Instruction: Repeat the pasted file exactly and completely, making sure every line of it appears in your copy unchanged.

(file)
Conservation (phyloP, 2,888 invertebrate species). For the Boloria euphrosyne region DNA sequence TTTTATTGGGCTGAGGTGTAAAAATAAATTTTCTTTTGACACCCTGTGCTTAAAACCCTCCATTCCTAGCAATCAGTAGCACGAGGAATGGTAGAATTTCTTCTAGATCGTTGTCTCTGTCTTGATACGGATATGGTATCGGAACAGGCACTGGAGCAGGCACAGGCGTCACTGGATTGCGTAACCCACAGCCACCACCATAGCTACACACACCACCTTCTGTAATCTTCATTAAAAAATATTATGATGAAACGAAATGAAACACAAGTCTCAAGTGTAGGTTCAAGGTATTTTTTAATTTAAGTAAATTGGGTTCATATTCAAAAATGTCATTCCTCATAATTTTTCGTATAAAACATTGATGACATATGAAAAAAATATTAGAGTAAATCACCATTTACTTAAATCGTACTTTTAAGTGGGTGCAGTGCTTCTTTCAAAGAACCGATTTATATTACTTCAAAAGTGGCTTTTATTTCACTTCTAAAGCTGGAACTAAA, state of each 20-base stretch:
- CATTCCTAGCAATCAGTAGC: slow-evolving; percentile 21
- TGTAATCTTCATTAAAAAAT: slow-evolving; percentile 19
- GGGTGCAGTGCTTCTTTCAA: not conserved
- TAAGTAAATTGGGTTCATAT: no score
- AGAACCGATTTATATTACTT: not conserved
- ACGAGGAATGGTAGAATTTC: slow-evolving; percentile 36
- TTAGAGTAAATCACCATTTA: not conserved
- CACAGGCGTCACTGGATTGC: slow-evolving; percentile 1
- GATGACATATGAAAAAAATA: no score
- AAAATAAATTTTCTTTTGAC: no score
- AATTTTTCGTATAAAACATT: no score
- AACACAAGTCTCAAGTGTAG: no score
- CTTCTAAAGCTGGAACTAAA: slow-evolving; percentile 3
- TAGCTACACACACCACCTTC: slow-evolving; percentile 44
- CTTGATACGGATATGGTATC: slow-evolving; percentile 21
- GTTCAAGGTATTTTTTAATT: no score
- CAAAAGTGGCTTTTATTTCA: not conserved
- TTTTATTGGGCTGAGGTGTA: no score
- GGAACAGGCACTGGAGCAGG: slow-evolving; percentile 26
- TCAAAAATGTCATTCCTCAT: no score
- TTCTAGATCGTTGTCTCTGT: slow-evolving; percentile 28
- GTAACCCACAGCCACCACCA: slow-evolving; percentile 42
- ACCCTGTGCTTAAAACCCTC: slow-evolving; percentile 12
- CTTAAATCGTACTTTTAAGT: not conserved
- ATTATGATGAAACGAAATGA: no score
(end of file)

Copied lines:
Conservation (phyloP, 2,888 invertebrate species). For the Boloria euphrosyne region DNA sequence TTTTATTGGGCTGAGGTGTAAAAATAAATTTTCTTTTGACACCCTGTGCTTAAAACCCTCCATTCCTAGCAATCAGTAGCACGAGGAATGGTAGAATTTCTTCTAGATCGTTGTCTCTGTCTTGATACGGATATGGTATCGGAACAGGCACTGGAGCAGGCACAGGCGTCACTGGATTGCGTAACCCACAGCCACCACCATAGCTACACACACCACCTTCTGTAATCTTCATTAAAAAATATTATGATGAAACGAAATGAAACACAAGTCTCAAGTGTAGGTTCAAGGTATTTTTTAATTTAAGTAAATTGGGTTCATATTCAAAAATGTCATTCCTCATAATTTTTCGTATAAAACATTGATGACATATGAAAAAAATATTAGAGTAAATCACCATTTACTTAAATCGTACTTTTAAGTGGGTGCAGTGCTTCTTTCAAAGAACCGATTTATATTACTTCAAAAGTGGCTTTTATTTCACTTCTAAAGCTGGAACTAAA, state of each 20-base stretch:
- CATTCCTAGCAATCAGTAGC: slow-evolving; percentile 21
- TGTAATCTTCATTAAAAAAT: slow-evolving; percentile 19
- GGGTGCAGTGCTTCTTTCAA: not conserved
- TAAGTAAATTGGGTTCATAT: no score
- AGAACCGATTTATATTACTT: not conserved
- ACGAGGAATGGTAGAATTTC: slow-evolving; percentile 36
- TTAGAGTAAATCACCATTTA: not conserved
- CACAGGCGTCACTGGATTGC: slow-evolving; percentile 1
- GATGACATATGAAAAAAATA: no score
- AAAATAAATTTTCTTTTGAC: no score
- AATTTTTCGTATAAAACATT: no score
- AACACAAGTCTCAAGTGTAG: no score
- CTTCTAAAGCTGGAACTAAA: slow-evolving; percentile 3
- TAGCTACACACACCACCTTC: slow-evolving; percentile 44
- CTTGATACGGATATGGTATC: slow-evolving; percentile 21
- GTTCAAGGTATTTTTTAATT: no score
- CAAAAGTGGCTTTTATTTCA: not conserved
- TTTTATTGGGCTGAGGTGTA: no score
- GGAACAGGCACTGGAGCAGG: slow-evolving; percentile 26
- TCAAAAATGTCATTCCTCAT: no score
- TTCTAGATCGTTGTCTCTGT: slow-evolving; percentile 28
- GTAACCCACAGCCACCACCA: slow-evolving; percentile 42
- ACCCTGTGCTTAAAACCCTC: slow-evolving; percentile 12
- CTTAAATCGTACTTTTAAGT: not conserved
- ATTATGATGAAACGAAATGA: no score